Earth observation data to drive $3 trillion in economic benefits by 2030: WEF - Hindustan Times

Earth observation data to drive $3 trillion in economic benefits by 2030: WEF

ByJayashree Nandi
May 07, 2024 03:20 PM IST

According to the report, the global value of EO data could swell from $266 billion to just over $700 billion in six years

Earth observation (EO) has the potential to drive over $3 trillion in cumulative economic benefits globally by 2030, while also advancing a wide range of climate and nature solutions, a new World Economic Forum report said on Tuesday.

For representational purposes only. (AFP File Photo)
For representational purposes only. (AFP File Photo)

The report identifies five key areas: 1) environmental monitoring – satellites and aircraft-borne sensors can monitor CO2 and methane emissions, pinpoint emissions sources like oil and gas pipeline leaks; 2) early warning – EO can be used to better characterise wildfire risk and to spot wildfires faster among others; 3) shipping route optimisation; 4) precision agriculture, including monitoring plant health and nutrient uptake from soil; 5) supply chain monitoring to detect illegal deforestation, etc.

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“Earth observation is a vital component of the Fourth Industrial Revolution,” Jeremy Jurgens, managing director and head of the centre for the Fourth Industrial Revolution at the World Economic Forum, said in a statement. “It converges with artificial intelligence, digital twins and climate technology to offer a powerful toolset for economic prosperity and sustainable growth.”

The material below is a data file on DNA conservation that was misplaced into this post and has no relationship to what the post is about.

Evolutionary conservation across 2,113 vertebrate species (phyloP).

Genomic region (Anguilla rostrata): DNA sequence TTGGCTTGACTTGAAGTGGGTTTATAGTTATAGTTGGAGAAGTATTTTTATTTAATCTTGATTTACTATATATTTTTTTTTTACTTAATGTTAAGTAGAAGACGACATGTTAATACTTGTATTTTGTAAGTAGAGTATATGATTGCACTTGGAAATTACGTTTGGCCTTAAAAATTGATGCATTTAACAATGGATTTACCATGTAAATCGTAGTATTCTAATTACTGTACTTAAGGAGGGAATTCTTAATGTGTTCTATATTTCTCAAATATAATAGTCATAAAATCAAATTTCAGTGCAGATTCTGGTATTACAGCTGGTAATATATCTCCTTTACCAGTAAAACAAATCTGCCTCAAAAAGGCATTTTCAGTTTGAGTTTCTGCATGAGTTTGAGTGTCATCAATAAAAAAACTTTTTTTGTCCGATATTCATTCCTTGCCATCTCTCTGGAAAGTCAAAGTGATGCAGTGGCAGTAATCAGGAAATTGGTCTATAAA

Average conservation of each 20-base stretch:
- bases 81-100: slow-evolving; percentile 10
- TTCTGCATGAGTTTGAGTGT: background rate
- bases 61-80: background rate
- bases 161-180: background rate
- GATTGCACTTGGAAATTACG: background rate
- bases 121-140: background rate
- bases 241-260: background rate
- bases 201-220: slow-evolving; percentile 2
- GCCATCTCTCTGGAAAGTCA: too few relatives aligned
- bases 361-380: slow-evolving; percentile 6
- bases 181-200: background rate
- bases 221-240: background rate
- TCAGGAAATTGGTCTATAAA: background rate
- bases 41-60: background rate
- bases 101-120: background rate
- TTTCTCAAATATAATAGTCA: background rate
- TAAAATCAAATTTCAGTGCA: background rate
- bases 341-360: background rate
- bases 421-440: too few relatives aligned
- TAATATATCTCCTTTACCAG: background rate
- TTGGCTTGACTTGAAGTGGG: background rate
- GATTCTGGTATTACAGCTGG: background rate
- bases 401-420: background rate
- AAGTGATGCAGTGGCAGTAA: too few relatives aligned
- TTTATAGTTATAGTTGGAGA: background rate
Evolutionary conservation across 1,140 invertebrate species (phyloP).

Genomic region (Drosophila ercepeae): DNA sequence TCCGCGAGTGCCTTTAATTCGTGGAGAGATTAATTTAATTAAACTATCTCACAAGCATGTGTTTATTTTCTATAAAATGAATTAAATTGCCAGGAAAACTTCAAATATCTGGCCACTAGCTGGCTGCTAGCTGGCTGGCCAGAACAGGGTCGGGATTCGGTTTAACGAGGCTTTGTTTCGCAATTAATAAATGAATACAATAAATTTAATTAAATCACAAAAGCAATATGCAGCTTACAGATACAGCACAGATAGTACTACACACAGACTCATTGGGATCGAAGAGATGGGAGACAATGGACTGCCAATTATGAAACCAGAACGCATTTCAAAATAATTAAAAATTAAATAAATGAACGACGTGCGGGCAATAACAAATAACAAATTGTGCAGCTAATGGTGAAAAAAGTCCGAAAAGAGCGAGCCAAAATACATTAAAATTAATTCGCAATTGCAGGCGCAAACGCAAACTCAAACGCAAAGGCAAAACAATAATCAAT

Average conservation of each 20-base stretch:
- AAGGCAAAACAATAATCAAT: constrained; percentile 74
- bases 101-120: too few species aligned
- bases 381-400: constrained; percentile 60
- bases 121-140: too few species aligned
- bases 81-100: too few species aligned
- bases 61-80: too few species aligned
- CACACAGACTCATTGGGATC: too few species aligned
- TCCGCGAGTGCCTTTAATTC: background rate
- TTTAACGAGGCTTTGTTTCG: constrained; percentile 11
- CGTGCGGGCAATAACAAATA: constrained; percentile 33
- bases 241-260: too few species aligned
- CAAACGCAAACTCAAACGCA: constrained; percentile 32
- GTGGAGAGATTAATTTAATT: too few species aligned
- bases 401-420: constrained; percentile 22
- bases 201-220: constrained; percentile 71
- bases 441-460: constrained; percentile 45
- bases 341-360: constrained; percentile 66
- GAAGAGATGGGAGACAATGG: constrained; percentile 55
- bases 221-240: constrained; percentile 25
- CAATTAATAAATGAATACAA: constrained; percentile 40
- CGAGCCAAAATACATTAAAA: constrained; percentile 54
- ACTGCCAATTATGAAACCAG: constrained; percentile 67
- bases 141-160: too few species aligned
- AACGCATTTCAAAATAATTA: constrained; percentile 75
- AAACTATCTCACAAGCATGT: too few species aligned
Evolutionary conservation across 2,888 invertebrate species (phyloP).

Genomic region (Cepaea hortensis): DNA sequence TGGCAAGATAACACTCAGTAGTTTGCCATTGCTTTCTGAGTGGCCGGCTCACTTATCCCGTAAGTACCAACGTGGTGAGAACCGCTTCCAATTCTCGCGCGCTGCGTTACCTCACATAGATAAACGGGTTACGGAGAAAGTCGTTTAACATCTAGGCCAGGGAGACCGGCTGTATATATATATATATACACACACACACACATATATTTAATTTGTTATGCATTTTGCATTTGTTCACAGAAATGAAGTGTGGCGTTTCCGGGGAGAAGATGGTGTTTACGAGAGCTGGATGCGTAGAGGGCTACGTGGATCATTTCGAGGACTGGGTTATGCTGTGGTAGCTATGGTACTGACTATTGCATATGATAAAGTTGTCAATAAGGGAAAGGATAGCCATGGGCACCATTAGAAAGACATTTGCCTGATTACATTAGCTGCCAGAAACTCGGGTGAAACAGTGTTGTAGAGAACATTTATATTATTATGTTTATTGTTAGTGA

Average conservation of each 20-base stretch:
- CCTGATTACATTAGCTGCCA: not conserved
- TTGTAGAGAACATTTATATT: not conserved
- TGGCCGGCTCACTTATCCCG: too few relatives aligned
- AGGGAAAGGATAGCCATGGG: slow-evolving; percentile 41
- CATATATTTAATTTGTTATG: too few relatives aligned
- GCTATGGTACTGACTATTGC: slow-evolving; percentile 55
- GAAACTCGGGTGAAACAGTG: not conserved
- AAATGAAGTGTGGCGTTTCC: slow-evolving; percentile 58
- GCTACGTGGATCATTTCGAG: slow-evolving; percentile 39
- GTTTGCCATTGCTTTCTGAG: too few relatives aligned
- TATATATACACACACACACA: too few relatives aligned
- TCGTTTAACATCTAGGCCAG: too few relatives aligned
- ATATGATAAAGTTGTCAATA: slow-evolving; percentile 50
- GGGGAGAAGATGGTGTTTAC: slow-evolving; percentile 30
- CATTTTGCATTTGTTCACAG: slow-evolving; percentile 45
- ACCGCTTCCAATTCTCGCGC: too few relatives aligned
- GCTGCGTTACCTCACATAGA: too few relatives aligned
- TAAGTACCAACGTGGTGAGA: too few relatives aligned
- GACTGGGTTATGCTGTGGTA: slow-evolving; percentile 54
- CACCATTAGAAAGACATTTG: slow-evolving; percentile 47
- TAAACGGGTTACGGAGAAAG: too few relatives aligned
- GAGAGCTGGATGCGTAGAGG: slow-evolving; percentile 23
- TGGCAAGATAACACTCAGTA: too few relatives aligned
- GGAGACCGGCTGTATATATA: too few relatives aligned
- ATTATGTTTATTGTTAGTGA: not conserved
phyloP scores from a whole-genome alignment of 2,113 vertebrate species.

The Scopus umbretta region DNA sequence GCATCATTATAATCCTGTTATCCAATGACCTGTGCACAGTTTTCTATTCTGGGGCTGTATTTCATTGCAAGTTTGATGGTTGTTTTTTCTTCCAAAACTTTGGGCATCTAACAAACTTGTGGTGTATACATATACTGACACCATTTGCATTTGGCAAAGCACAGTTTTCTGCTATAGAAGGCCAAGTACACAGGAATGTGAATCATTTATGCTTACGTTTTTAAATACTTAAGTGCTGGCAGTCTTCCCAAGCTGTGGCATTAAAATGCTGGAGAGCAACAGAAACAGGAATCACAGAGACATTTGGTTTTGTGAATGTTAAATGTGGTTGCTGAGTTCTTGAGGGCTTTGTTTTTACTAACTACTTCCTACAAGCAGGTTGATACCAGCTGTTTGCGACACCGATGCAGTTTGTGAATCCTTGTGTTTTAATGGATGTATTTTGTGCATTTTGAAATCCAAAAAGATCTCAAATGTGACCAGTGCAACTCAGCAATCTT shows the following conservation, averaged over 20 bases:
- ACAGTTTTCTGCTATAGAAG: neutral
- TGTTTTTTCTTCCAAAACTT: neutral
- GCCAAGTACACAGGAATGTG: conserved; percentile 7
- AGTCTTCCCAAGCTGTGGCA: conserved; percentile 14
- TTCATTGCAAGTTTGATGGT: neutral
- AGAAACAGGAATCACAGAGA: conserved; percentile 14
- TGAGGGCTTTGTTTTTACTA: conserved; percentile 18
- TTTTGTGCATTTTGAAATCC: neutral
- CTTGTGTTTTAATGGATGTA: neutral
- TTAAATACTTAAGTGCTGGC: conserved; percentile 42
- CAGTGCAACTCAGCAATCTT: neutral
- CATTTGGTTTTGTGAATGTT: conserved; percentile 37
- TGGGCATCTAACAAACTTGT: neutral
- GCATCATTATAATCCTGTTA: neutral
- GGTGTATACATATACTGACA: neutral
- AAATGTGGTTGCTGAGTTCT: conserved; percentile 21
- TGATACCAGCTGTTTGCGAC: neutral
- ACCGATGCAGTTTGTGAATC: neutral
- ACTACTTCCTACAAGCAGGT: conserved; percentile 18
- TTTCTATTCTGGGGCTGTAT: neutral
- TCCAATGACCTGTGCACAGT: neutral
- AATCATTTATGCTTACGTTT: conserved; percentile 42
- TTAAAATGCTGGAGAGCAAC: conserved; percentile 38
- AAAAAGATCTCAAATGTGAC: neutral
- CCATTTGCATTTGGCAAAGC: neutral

According to the report, the global value of EO data could swell from $266 billion to just over $700 billion in six years – which rivals the GDP of a medium-sized economy such as Belgium ($628 billion) – and could add a cumulative $3.8 trillion contribution to the global GDP between 2023 and 2030.

The Asia Pacific region is poised to capture the largest share of EO’s value by 2030, reaching a potential value of $315 billion, while Africa and South America are positioned to realise the largest percentage growth.

In addition, EO data has the potential to eliminate 2 gigatonnes of greenhouse gas (GHG) emissions every year – an amount equivalent to the estimated combined annual emissions of 476 million gasoline-powered cars, the report estimated.

EO refers to collecting information about activities and characteristics on Earth, both natural and artificial, including physical, chemical, biological and anthropogenic (human) systems. It includes both remote sensing technologies and ‘in-situ’ data sources. Remote sensing uses a variety of sensors to measure reflected or emitted energy from distant environments. In-situ data is collected adjacent to the measuring instrument, like temperature readings by a thermometer.

Broadly speaking, an increased uptake in the use of EO data could stimulate innovation, drive efficiency and help leaders better manage risks. There are mainly two ways in which EO can reduce emissions – monitor climate variables and emissions, which inform actions to mitigate climate change such as limiting GHG emissions and supporting carbon capture; monitor ecosystems to inform actions that protect and strengthen natural habitats, biodiversity and overall ecological health, the report said.